Fledgling Condors In San Diego Face Uncertain Future
Tuesday, March 12, 2013
Aired 3/13/13 on KPBS News.
California Condors are slowly edging back from the brink of extinction, but their future remains clouded.
SAN DIEGO It is hatching time for endangered California condors. The first chick born this year at the San Diego Zoo Safari Park emerged from its shell two weeks ago.
More than 170 chicks have hatched there since a breeding program was established in the 1980s, but the enthusiasm over the chicks is tempered by challenges facing a species still trying to fight back from the brink of extinction.
A handful of keepers are spending a lot of time in a tiny little trailer in a remote section of the Safari Park. Nearly every corner of the nearby condor breeding area can be monitored from here. Longtime condor keeper Don Sterner said all the paired birds are watched closely.
"We have cameras in their nest boxes, to make sure pairs are compatible. That they work well together. We sometimes will put artificial eggs in with a pair, just find out that they are working well together, before we actually risk real eggs," said Sterner.
Biologists consider each egg a precious commodity. Thirty years of recovery and captive breeding have led to some remarkable achievements, but the species is not yet self-sustaining.
"Even though there are a little over 400 birds now, 400 California Condors in the world, that's still not very many condors," said Sterner.
But that is a lot more than there were in the 1980s. The population of condors fell to 22 birds before biologists launched a controversial effort to capture all remaining wild condors.
Breeding efforts in San Diego, Los Angeles, Oregon and Idaho have refined the science that's allowed biologists to swell the specie's numbers.
Keepers exploited the birds' parenting instincts to encourage them to lay two eggs each spring, instead of one. And Sterner says keepers use realistic puppets to help raise the chick from the first egg.
"It looks like a condor head," said Sterner. "And that's what they get used to as providing for their food and so forth. There obviously are shortcomings. Puppets don't have body language like a real condor does. But it's as close as we can get."
The first chick born this year is already thriving under the watchful eyes of keepers. The fist-sized bird eats up to 15 mice a day.
Keepers use the puppet to feed and stimulate the bird, all the while remaining out of sight behind a black screen. That's important because every bird born in captivity could end up in the wild.
"To see the start of a little egg I've been able to watch develop over a period of eight weeks," said Sterner. "And then it is this little chick and it grows up into this big bird that weighs over 20 pounds with a nine foot wingspan. And then you see it flying out in the wild is just absolutely an awesome experience. It's amazing."
Michael Mace spent years overseeing the recovery effort in San Diego. He is the curator of birds at the San Diego Safari Park.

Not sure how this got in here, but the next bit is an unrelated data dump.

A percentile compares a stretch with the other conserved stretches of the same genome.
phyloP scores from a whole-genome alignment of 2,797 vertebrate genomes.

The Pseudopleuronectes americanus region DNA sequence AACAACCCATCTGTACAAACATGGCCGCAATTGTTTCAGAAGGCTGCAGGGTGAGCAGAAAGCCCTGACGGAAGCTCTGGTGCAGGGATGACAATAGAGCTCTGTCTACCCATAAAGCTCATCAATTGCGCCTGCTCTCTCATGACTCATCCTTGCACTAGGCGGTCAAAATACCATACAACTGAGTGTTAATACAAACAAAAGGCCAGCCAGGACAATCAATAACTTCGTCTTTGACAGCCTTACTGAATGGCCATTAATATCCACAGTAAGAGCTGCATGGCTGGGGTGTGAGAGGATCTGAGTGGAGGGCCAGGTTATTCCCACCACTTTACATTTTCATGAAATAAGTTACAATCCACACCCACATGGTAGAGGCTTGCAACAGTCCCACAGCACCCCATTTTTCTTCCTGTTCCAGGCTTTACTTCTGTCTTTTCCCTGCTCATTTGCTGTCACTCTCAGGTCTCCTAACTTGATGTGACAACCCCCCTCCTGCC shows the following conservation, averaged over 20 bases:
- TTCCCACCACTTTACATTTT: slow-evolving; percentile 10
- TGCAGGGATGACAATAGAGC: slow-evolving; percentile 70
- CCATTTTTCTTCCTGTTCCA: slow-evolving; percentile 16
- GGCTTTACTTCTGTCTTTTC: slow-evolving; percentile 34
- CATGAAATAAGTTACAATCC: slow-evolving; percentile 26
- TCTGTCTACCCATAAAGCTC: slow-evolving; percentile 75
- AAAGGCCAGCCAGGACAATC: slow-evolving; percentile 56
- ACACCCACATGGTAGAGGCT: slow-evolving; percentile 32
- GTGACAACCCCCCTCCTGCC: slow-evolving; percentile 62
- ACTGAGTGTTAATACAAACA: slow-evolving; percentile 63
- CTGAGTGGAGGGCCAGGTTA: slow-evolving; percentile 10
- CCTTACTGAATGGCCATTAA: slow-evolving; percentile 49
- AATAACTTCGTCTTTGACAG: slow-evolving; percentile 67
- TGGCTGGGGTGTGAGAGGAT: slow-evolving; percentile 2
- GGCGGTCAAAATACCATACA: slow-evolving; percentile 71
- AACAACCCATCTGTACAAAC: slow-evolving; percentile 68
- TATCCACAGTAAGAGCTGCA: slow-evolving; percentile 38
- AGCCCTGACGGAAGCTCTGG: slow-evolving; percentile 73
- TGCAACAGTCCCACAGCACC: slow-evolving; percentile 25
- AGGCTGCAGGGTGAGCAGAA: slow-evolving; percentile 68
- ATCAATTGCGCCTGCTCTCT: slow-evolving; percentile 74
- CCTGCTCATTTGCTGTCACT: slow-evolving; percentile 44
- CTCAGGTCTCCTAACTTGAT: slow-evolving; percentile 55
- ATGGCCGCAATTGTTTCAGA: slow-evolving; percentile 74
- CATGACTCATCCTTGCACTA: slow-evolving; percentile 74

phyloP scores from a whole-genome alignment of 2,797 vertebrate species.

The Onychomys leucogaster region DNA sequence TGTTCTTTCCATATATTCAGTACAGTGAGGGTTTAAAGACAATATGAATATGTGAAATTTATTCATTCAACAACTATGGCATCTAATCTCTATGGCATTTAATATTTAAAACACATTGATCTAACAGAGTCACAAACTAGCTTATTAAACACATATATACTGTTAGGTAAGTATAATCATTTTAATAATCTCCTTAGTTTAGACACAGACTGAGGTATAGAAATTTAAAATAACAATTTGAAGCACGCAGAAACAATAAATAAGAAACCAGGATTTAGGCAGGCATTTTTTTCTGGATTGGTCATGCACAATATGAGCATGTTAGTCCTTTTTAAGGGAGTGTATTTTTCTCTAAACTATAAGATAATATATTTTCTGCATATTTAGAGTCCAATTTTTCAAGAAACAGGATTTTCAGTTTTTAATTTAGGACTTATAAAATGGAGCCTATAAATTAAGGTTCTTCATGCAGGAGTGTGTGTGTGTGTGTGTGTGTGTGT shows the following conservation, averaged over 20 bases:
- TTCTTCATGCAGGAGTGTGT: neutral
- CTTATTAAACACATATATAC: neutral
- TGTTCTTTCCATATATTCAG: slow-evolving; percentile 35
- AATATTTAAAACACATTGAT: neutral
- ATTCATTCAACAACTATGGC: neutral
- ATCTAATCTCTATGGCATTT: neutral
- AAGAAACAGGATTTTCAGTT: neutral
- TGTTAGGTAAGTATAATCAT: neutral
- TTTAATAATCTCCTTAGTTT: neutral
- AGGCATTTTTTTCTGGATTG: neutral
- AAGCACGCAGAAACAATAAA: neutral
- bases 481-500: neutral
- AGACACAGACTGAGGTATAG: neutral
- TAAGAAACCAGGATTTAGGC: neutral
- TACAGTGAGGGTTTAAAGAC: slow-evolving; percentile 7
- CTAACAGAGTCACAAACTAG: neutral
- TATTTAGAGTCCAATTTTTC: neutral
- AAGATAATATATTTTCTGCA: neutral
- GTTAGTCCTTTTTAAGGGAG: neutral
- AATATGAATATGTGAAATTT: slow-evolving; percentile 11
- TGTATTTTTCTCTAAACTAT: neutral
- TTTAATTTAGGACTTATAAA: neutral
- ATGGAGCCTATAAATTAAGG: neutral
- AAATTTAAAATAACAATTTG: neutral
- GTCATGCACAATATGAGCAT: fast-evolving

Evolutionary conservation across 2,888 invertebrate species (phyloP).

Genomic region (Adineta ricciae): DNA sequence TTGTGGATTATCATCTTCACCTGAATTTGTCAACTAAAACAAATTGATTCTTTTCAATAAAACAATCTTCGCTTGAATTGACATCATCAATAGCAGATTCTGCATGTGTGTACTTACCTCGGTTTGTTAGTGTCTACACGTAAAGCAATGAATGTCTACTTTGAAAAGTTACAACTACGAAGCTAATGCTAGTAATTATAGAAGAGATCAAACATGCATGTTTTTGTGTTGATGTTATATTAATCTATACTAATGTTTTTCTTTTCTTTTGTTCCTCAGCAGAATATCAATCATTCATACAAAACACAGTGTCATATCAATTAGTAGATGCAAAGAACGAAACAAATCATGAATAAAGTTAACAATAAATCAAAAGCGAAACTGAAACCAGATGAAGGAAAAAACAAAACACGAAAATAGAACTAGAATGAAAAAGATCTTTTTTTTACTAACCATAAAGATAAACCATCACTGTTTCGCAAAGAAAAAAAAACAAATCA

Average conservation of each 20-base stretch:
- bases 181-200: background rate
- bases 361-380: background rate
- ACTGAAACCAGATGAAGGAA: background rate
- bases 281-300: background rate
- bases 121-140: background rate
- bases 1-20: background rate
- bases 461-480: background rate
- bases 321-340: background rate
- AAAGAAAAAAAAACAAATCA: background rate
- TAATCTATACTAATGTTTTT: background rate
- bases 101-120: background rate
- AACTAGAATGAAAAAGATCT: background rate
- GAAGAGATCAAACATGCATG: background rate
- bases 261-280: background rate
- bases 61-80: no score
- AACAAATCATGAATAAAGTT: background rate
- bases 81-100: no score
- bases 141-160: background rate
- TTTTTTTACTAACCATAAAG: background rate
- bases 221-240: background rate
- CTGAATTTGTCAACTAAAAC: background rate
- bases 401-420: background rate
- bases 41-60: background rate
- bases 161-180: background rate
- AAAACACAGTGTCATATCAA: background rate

Half the condors alive today are flying free in their historical ranges, according to Mace. There are condor release programs in central California, Arizona and Mexico.
"We knew that if we made some adjustments in the environment that we would have the ability to save this species," said Mace. "And I think the fact that we've gone from 22 birds now to more than 400, with more than half of those in the wild, those producing their own offspring, we have made great strides."
But the bird's flight to recovery has not always been as easy as riding a thermal in the back country. Condors faced a deadly threat from mosquitoes carrying the West Nile Virus.
Zoo biologists worked with the Centers for Disease Control to develop a vaccine, and then all condors in the wild were inoculated.
And the ancient birds have to deal with ongoing threats created by people. The most prominent is lead poisoning.
"Condors are scavengers and so they come down sometimes and feed on carcasses that have been taken as game. And when they do that they accidentally ingest lead during their feeding activities," said Mace.
Efforts to outlaw lead bullets have largely failed, although they are ongoing. There are other threats, too. Trash created by humans has to be dealt with if the condors are to survive.
"The playing field, in a program like this, is constantly changing," said Mace. "What we have to do is either react to the new circumstances or try to anticipate what some of those challenges might be."
Biologists have done fairly well in managing the complicated $2 million-a-year recovery effort. Diligence remains a requirement.
"The chicks that we raise today, if they make it through their life span, will be with us more than 60 years. So it's critical that we reduce or eliminate these obstacles that are in the way of recovering a species like condors," said Mace.
And the recovery effort is important, not just for condors. The birds are considered an umbrella species, according to Mace, and their range in the wild is immense. Making that range safe for condors makes it safe for lots of other species, too.
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